Animation is often seen as a genre, aimed exclusively at small children who do not know better. Because of that we often get films like Storks, Trolls, and The Secret Life of Pets, that tend to pander to their audience without trying to make them think. Thankfully, every once in a while, a group of talented and passionate filmmakers come together to create an animated movie that stands out from the excessively-colorful pile of mediocre family comedies.
My Life as a Courgette (a.k.a. Ma Vie de Courgette) is a stop-motion animated Swiss film, directed by Claude Barras. It is an adaptation of Autobiographie d’une courgette, 2002 French novel by Gilles Paris.
As far as animation techniques go, stop-motion is easily my favorite: it requires a lot of planning and time, and in each frame you can see all the love and care put into moving the faces and movements of the characters. For this film alone, the animators were able to produce an average of 30 seconds each day, so it took over 130 days to film. The faces of the characters are greatly exaggerated, but their big eyes show all the pain that these kids are living with, making each smile that they make a powerful and heart-warming moment.
The story is about Icare, 9-year-old boy who lives alone with his alcoholic mother (who gave him the nickname of Courgette, a.k.a. Zucchini). After a tragic accident, Courgette is brought by Police Officer Raymond to an orphanage, where there are other five kids. After a rocky start, he gets used to his new life, makes new friends, and even falls in love with the arrival of a new girl, Camille.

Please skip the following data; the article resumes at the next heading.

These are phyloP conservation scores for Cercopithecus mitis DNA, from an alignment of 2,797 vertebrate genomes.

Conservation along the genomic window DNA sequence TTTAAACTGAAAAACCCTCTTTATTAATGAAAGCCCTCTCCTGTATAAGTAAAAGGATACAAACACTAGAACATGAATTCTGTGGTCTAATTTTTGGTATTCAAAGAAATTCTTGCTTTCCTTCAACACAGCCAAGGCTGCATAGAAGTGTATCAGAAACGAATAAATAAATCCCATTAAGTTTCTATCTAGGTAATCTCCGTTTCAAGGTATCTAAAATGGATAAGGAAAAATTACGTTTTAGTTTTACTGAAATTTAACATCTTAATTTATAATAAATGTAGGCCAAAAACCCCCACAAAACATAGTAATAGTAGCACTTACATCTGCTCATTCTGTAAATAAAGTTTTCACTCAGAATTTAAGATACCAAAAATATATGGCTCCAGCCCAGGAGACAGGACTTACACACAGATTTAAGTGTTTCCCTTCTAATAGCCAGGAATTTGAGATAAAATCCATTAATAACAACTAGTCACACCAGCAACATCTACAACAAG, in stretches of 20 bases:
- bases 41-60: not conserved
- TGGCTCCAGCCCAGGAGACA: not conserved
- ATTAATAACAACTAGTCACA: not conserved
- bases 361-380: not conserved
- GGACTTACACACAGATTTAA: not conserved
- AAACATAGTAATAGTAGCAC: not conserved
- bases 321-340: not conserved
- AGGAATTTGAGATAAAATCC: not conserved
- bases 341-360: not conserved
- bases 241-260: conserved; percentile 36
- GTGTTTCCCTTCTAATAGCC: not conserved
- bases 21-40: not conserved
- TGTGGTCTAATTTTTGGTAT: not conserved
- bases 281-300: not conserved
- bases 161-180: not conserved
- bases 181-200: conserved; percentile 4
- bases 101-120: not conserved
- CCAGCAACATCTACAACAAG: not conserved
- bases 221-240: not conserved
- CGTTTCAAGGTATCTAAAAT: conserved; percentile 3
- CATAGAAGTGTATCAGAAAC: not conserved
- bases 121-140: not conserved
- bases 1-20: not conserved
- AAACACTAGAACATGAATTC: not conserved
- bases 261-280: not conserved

Something that I did not know before watching this movie was its MPAA rating: I genuinely thought it was going to be a G (or PG film at max), especially by its innocent poster. Instead, it is PG-13, and it makes plenty of sense: instead of sugar-coating what happens in life and how children talk, there are plenty of talks about death, violence, abuse and sex (albeit in a non-graphic and exploitative way).
The themes featured are mature and treated with respect and care: all of the children have had a rough childhood because of their parents (be it cause they were thieves, addicts, murderers or child molesters), and together they manage to be happy and forget all the pain they went through; love is seen both as physical love-making (which is very hard to understand for a small child) and as completely losing your head for another person, finding yourself sucked into their eyes and unable to act as a normal human being.
The characters here are something to be cherished: all the kids are innocent victims of the wrongdoings of their parents and they manage to go on with their lives, and the adults that work at the orphanage and Officer Raymond are surprisingly good characters that understand what the children are going through and that want only the best for them. This is also one of those rare movies that has plenty of characters that are not explored, and yet it works: even though we do not get to know all that deeply most of the kids in the orphanage and its employees, it is not important because the focus is on Courgette and his relationships with Camille, Raymond and Simon (another orphan).
The movie is only 66 minutes long, and no second is wasted. The soundtrack complements the movie very well, especially in the emotional ending. I have seen it twice now, and in the final moments I struggled keeping my tears from streaming down my face. But, as Courgette says in the movie, sometimes we cry because we are very happy, and this movie definitely filled my heart with joy.
Overall, My Life as a Courgette is a mature animated movie that is going to appeal more to teens and adults rather than small children, for it tells an emotional and funny story without relying on cheap humor. Easily one of the best animated movies of the last few years, and one that will become a classic among other stop-motion juggernauts.
Visual Effects: 10
Violence & Gore: 3
Sex & Nudity: 4.5
Drugs & Profanity: 2
Intensity & Horror: 2